cultural lacuna

The Lost LibraryThe Lost Library: Gay Fiction Rediscovered was born from many minds and built by countless hands. I’m an inveterate book collector and the idea for this anthology grew out of multiple conversations with gay authors, many of whom recommended favorite texts that, when tracking down the titles, I discovered that most of these books were out-of-print, some difficult-nigh-impossible to find. As my fiction writing developed and I gained a deeper knowledge of gay letters, I was always looking to expand this conversation, make it permanent, and not finding a text that addressed this issue, cobbled one together.

Excerpt from the Introduction

“Of course I read some brilliant gay books that continue to stay in print, have won awards, and have been adopted into a gay canon, but I was increasingly curious as to whether they represented the whole of gay literature; were these titles the genuine pinnacle? So many of the books that came up in conversation embodied a diversity and history that was either pre-Stonewall or went far beyond the available urban story. The current canon does not make room for campy pulp paperbacks from the fifties and sixties, so unrepresentative of our current lives yet so important as historical documents and, in their day, as proof of our very existence. Serious pioneer texts from these periods and even earlier have been obscured by more forward, modern works. Transformative novels were lost as the dark and dangerous eighties were consumed by the heady nineties. Yet contemporary novels can have a fleeting existence within the current multiplication of medias and the technological rapidity with which art is delivered and consumed. A cultural lacuna has opened, one that needs arresting.”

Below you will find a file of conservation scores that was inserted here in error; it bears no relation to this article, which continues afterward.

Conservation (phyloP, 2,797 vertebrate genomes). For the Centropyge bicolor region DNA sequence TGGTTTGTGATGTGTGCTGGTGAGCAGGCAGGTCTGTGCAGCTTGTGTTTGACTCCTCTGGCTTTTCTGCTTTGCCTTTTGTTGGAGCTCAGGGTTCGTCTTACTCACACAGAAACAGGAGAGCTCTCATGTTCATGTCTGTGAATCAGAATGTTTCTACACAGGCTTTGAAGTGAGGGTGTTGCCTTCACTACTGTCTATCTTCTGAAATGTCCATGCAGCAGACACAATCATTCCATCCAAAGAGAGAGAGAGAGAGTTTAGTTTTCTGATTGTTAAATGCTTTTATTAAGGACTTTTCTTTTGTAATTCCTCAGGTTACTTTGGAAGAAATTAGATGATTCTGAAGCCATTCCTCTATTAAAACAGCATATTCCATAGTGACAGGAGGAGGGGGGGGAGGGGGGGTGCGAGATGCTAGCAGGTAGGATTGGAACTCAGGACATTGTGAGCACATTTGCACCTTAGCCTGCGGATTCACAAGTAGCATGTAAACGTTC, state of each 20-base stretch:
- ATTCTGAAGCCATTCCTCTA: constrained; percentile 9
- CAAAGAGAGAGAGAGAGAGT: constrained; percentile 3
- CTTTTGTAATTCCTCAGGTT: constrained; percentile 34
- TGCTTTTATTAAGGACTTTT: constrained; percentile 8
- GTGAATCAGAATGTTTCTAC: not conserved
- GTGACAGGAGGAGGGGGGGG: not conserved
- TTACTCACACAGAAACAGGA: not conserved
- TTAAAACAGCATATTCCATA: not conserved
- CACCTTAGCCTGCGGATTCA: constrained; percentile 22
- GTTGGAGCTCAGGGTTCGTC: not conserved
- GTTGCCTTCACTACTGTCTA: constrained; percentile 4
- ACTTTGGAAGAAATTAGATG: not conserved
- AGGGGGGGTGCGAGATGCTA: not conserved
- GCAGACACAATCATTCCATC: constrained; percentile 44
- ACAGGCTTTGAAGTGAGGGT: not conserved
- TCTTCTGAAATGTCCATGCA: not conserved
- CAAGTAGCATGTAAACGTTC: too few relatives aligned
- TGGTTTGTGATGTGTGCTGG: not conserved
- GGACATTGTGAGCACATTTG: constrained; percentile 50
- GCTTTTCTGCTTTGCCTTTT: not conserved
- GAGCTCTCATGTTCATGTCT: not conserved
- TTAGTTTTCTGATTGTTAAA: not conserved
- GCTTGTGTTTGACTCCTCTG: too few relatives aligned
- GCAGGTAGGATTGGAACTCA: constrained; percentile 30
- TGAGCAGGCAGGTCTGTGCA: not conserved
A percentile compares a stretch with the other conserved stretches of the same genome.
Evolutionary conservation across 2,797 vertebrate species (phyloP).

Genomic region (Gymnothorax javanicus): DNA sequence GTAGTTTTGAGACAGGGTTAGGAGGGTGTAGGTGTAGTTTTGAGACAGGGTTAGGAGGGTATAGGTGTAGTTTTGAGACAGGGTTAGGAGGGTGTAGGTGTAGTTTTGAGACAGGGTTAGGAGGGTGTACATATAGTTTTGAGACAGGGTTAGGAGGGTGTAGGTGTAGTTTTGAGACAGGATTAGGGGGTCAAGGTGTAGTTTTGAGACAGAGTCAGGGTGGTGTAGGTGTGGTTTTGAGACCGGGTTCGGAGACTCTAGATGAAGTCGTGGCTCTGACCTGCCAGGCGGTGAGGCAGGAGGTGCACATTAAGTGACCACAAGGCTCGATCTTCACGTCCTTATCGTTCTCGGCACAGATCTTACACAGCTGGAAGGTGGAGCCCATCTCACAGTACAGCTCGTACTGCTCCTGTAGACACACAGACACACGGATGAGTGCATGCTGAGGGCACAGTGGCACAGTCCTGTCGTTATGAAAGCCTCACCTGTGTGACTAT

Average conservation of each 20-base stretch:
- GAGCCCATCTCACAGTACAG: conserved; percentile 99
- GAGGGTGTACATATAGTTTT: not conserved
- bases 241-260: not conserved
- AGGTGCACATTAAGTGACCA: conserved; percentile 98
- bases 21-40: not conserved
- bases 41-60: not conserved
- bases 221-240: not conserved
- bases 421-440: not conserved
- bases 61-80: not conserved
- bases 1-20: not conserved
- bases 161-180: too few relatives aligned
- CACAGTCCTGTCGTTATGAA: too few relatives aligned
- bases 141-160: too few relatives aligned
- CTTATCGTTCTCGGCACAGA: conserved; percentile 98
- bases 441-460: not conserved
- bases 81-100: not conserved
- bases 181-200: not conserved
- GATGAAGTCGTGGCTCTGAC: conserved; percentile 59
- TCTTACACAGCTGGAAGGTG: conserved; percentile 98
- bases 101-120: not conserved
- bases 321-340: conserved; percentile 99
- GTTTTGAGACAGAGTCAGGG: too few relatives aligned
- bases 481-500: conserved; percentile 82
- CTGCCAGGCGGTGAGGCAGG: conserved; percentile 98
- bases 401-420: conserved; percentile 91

Critical Comments

The attention paid to the detail of cover art, to the contrasts between the presentations of various editions and re-printings, and the authors’ frequent references to libraries and bookstore bargain-bins, suggest that sometimes the journey to a book is as important as the resulting read.

-Foreword Reviews

“You can dip in anywhere in Tom Cardamone’s imaginative and bold anthology and find something of great worth. In fact maybe all reading experiences should be like this, the richness of great plenty.”

-Kevin Killian, Author, Reviewer

“A dazzling and pioneering collection of essays by contemporary gay writers who remember—and memorialize—those literary works that shaped their own personal journeys toward self-recognition. Collectively, the essays testify to the enduring power of art to illuminate the paths that lead us home.”

-Emmanuel Nelson, editor of The Encyclopedia of Contemporary LGBTQ Literature of the United States

Review at Out In Print
Interview at Mary: A Literary Quarterly

The Lost Library was named one of the 10 Best nonfiction books of 2010 in Richard Labonte's Book Marks column, won a Rainbow Award for Mel Odom’s startling cover art (buy me a drink and I’ll tell you how I got in touch with him and what a sweetheart he was to work with), and won in the San Francisco Book Festival's gay category for Best Book of the Spring Season.